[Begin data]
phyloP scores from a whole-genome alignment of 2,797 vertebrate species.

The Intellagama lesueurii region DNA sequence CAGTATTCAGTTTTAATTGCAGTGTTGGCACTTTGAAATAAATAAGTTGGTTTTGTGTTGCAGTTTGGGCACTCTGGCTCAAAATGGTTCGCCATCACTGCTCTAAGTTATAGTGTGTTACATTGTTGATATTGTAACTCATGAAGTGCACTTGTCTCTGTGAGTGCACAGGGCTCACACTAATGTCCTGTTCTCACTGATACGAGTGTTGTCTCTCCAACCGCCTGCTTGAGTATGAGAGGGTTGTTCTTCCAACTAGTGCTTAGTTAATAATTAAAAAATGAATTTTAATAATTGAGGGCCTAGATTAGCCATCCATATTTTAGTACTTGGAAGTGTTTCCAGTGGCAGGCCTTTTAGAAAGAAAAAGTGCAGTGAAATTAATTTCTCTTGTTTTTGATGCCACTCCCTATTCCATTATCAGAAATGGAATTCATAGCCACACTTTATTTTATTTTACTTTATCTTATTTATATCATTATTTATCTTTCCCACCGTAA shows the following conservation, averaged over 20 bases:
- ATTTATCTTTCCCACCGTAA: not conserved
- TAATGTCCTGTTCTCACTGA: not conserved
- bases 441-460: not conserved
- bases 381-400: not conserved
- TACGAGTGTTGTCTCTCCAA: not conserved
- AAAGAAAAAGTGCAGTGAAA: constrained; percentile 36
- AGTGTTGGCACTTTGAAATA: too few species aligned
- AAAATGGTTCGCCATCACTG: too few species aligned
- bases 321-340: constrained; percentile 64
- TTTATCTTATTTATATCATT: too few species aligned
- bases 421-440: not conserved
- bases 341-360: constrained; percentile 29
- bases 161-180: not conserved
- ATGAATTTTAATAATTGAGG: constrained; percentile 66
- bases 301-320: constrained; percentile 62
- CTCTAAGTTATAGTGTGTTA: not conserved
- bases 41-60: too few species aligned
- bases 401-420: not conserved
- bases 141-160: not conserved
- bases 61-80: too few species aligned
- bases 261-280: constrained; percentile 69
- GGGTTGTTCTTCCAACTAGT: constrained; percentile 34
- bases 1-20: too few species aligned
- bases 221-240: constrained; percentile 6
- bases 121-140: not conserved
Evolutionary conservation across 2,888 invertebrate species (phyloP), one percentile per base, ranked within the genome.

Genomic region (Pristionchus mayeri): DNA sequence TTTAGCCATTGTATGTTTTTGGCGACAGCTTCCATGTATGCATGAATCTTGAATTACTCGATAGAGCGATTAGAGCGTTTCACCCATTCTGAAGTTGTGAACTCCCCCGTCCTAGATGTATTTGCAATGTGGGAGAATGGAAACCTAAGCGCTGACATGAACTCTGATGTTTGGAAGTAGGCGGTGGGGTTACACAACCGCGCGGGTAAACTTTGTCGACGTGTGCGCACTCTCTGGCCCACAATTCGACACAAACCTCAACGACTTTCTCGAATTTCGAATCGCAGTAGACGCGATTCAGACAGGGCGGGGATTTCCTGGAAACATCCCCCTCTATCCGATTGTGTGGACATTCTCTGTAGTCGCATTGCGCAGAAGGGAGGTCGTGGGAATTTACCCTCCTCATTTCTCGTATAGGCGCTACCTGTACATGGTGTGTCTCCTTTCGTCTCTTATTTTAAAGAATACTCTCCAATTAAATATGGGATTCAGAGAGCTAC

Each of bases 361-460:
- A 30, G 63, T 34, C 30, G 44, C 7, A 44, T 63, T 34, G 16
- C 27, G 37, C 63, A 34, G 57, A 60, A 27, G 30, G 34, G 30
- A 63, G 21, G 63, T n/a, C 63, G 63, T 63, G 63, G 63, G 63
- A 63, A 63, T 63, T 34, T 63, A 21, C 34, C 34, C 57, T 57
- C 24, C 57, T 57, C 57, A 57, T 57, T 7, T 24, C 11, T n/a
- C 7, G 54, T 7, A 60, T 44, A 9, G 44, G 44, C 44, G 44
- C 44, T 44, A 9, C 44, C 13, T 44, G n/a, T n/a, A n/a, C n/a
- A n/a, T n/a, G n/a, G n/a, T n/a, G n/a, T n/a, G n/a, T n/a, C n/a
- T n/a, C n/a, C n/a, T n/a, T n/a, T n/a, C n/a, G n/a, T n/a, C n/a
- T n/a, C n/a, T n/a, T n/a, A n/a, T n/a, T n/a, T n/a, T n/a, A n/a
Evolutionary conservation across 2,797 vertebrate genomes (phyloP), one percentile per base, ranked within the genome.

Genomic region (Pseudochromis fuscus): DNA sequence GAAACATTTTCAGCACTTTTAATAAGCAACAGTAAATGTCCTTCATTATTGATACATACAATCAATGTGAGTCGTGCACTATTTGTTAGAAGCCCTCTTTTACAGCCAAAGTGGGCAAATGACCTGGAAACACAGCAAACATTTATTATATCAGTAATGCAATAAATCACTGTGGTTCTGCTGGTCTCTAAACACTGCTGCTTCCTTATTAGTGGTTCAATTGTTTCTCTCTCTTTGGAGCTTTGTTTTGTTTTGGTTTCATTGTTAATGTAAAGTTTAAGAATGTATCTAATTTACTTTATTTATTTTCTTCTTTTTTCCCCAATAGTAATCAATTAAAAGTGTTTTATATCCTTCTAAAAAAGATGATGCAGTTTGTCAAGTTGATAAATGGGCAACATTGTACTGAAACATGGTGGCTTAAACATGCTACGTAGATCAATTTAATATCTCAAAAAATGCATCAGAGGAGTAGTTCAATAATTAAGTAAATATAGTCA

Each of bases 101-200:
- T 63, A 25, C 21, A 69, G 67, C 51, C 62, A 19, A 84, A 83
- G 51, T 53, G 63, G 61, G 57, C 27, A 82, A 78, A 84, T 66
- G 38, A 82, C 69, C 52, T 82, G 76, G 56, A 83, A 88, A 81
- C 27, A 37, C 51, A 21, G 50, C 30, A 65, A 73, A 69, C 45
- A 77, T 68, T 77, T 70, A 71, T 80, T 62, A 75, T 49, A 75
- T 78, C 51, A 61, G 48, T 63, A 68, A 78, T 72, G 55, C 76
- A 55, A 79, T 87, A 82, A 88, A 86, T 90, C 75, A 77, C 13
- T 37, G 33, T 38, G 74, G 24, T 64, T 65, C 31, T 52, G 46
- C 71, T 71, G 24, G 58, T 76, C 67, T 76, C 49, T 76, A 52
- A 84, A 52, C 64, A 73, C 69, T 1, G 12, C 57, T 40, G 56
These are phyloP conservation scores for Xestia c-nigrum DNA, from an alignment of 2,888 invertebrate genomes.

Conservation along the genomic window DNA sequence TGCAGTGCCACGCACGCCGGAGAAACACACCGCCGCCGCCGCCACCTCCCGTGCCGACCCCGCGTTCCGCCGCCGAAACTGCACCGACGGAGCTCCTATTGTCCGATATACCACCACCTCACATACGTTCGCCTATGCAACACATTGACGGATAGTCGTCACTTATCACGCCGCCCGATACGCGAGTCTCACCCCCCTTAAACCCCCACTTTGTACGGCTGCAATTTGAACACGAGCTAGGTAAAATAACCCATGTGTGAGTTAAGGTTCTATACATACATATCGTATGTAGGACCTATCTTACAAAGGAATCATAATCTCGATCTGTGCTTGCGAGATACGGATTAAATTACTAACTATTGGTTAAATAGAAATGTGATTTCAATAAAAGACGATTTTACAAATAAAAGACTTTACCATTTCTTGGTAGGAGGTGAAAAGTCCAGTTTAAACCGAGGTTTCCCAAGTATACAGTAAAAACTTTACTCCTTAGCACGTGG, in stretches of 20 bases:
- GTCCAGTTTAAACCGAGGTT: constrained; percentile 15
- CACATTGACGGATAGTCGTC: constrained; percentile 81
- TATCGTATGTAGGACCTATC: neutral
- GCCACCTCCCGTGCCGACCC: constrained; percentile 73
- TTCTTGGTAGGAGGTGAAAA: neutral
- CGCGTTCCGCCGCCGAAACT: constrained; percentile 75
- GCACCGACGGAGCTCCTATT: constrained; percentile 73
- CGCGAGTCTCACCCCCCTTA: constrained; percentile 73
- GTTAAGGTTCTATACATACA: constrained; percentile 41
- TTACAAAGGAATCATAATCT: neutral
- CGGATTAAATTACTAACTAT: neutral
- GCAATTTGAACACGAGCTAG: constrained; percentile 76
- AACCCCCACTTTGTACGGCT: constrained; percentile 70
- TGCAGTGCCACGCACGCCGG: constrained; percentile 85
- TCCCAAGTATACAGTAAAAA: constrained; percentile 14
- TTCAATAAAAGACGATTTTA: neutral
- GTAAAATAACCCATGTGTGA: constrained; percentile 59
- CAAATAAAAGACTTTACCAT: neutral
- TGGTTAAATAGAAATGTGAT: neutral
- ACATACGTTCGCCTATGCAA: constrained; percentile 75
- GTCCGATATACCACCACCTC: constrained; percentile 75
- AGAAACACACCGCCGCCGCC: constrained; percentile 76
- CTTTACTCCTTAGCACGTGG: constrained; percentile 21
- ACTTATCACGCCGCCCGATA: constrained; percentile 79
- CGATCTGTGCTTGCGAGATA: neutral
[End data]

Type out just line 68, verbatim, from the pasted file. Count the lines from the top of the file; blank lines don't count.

- AACCCCCACTTTGTACGGCT: constrained; percentile 70